Because most of us enter into a close relationship at some point, it is useful to know what psychologists have learned about the principles of liking and loving. A major interest of psychologists is the study of interpersonal attraction, or what makes people like, and even love, each other.
Figure 7.21: Birds of a feather flock together. Black-headed gulls in Colwick Country Park, UK. Source.
Similarity: One important factor in attraction is a perceived similarity in values and beliefs between the partners (Davis & Rusbult, 2001). Similarity is important for relationships because it is more convenient if both partners like the same activities and because similarity supports one’s values. We can feel better about ourselves and our choice of activities if we see that our partner also enjoys doing the same things that we do. Having others like and believe in the same things we do makes us feel validated in our beliefs. This is referred to as consensual validation and is an important aspect of why we are attracted to others.
Self-Disclosure: Liking is also enhanced by self-disclosure, the tendency to communicate frequently, without fear of reprisal, and in an accepting and empathetic manner. Friends are friends because we can talk to them openly about our needs and goals and because they listen and respond to our needs (Reis & Aron, 2008). However, self-disclosure must be balanced. If we open up about our concerns that are important to us, we expect our partner to do the same in return. If the self-disclosure is not reciprocal, the relationship may not last.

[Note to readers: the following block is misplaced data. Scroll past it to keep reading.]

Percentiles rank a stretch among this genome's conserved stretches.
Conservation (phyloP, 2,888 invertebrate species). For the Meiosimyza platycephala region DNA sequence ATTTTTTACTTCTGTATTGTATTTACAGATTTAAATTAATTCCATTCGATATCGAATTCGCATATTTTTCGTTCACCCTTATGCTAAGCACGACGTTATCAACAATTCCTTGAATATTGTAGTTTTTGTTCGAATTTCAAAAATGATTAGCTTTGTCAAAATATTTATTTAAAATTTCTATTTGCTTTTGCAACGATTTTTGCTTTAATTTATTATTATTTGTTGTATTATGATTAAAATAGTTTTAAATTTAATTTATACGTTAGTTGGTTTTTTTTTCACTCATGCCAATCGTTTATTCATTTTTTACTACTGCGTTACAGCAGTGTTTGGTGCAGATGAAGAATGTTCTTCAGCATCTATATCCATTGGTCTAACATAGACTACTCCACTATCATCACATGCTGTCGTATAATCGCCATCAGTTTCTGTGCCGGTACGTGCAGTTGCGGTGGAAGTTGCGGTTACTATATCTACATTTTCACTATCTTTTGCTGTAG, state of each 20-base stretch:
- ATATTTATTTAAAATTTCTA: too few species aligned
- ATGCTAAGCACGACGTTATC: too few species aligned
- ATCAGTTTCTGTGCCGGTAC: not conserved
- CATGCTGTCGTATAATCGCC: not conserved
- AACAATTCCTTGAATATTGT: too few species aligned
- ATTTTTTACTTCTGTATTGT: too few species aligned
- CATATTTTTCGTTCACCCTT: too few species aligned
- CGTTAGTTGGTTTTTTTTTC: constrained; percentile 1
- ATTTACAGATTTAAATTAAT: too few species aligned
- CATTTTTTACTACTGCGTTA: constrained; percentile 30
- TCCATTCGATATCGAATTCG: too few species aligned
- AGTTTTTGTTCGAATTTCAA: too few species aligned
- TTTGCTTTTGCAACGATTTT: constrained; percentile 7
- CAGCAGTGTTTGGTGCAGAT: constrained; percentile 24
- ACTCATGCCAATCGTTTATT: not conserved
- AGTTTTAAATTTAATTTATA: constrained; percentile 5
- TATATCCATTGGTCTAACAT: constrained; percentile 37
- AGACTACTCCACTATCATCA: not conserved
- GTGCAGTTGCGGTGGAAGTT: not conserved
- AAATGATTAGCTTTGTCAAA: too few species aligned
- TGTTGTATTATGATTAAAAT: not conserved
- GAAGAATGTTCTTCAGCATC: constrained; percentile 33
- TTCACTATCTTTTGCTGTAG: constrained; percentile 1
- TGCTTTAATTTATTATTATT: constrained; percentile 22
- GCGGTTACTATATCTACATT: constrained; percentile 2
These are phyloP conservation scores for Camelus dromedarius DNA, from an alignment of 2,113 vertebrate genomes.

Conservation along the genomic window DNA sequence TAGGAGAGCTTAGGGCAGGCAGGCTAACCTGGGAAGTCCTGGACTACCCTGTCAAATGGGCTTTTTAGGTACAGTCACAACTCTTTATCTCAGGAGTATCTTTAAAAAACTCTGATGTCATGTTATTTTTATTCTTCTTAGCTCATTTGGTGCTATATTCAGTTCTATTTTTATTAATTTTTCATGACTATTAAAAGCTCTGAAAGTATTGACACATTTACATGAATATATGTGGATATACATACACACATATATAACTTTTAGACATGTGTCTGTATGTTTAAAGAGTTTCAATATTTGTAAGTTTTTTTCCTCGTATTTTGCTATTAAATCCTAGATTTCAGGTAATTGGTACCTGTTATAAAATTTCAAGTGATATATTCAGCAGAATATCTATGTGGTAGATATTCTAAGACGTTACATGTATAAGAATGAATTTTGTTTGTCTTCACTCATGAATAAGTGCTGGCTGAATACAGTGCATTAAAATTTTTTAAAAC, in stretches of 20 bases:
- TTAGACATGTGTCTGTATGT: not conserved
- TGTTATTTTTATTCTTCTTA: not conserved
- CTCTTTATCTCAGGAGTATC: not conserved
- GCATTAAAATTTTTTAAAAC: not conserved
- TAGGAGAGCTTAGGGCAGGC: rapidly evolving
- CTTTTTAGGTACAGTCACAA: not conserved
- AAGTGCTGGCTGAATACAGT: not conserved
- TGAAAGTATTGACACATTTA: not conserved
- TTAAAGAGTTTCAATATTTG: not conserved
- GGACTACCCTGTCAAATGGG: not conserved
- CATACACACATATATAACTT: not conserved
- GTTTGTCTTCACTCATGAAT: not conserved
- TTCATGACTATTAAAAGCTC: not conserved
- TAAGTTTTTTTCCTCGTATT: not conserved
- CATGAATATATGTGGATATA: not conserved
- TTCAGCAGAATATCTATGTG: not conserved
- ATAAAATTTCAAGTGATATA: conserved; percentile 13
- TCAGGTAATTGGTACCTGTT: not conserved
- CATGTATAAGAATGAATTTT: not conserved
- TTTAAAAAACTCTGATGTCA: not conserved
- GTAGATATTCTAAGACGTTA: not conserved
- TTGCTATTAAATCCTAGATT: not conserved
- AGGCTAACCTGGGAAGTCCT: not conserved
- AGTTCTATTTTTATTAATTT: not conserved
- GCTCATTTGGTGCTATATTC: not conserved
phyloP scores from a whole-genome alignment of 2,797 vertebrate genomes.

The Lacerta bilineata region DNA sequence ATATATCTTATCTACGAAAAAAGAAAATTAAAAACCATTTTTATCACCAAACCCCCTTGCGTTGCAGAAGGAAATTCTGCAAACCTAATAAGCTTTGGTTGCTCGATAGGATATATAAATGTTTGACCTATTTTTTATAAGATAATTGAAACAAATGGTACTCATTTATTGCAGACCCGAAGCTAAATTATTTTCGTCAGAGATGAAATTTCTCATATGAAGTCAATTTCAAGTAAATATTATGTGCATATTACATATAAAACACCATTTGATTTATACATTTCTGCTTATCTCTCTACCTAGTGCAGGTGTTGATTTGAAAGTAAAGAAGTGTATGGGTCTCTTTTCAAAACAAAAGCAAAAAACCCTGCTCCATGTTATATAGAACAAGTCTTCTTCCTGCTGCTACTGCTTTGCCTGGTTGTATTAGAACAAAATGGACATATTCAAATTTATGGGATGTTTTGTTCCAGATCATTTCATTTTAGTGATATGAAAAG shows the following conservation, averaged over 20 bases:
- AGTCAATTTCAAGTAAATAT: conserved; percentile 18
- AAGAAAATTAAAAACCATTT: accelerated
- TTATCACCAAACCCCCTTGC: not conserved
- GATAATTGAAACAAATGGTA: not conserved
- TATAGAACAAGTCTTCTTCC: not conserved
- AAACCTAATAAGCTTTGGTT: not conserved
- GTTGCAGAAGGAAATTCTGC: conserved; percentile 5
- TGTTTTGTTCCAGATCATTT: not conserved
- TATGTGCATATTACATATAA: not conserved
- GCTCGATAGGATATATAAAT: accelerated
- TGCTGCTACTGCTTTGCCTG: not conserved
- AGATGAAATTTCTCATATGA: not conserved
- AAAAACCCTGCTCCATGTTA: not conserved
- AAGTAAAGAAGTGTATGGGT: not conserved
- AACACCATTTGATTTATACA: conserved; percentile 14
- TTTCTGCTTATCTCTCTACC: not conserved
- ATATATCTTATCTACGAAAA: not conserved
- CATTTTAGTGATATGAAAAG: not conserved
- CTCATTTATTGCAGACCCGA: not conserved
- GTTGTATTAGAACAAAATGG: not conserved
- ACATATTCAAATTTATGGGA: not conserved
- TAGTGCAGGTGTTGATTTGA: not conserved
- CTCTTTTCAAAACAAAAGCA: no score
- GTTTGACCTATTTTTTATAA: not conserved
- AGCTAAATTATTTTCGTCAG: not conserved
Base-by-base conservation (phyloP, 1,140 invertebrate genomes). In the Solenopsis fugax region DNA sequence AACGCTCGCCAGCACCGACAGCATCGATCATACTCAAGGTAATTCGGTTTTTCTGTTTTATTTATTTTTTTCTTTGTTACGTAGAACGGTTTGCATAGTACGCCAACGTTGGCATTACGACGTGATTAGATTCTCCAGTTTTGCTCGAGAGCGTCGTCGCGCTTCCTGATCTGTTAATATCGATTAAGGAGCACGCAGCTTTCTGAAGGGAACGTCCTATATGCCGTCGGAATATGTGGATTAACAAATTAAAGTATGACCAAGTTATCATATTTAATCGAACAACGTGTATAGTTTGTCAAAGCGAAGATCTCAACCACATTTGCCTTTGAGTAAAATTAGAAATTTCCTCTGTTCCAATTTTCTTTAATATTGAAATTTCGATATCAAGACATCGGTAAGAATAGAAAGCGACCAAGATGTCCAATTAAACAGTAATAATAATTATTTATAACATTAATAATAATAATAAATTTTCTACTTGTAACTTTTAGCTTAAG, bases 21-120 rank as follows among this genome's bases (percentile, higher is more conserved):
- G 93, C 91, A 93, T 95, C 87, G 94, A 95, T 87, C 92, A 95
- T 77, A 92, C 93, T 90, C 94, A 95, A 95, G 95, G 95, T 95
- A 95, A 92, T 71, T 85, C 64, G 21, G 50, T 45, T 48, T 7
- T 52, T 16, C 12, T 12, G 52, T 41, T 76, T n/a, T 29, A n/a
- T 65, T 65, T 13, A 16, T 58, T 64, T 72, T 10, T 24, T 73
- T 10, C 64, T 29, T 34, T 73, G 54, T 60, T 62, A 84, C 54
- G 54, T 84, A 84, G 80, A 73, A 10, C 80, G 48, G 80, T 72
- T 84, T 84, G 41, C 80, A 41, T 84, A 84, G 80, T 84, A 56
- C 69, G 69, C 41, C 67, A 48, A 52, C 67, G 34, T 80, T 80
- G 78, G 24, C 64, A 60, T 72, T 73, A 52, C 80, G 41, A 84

Proximity: Another important determinant of liking is proximity, or the extent to which people are physically near us. Research has found that we are more likely to develop friendships with people who are nearby, for instance, those who live in the same dorm that we do, and even with people who just happen to sit nearer to us in our classes (Back, Schmukle, & Egloff, 2008).
Proximity has its effect on liking through the principle of mere exposure, which is the tendency to prefer stimuli (including, but not limited to people) that we have seen more frequently. The effect of mere exposure is powerful and occurs in a wide variety of situations. Infants tend to smile at a photograph of someone they have seen before more than they smile at a photograph of someone they are seeing for the first time (Brooks-Gunn & Lewis, 1981), and people prefer side- to-side reversed images of their own faces over their normal (nonreversed) face, whereas their friends prefer their normal face over the reversed one (Mita, Dermer, & Knight, 1977). This is expected on the basis of mere exposure, since people see their own faces primarily in mirrors, and thus are exposed to the reversed face more often.
Mere exposure may well have an evolutionary basis. We have an initial fear of the unknown, but as things become more familiar they seem more similar and safe, and thus produce more positive affect and seem less threatening and dangerous (Harmon-Jones & Allen, 2001; Freitas, Azizian, Travers, & Berry, 2005). When the stimuli are people, there may well be an added effect. Familiar people become more likely to be seen as part of the ingroup rather than the outgroup, and this may lead us to like them more. Leslie Zebrowitz and her colleagues found that we like people of our own race in part because they are perceived as similar to us (Zebrowitz, Bornstad, & Lee, 2007).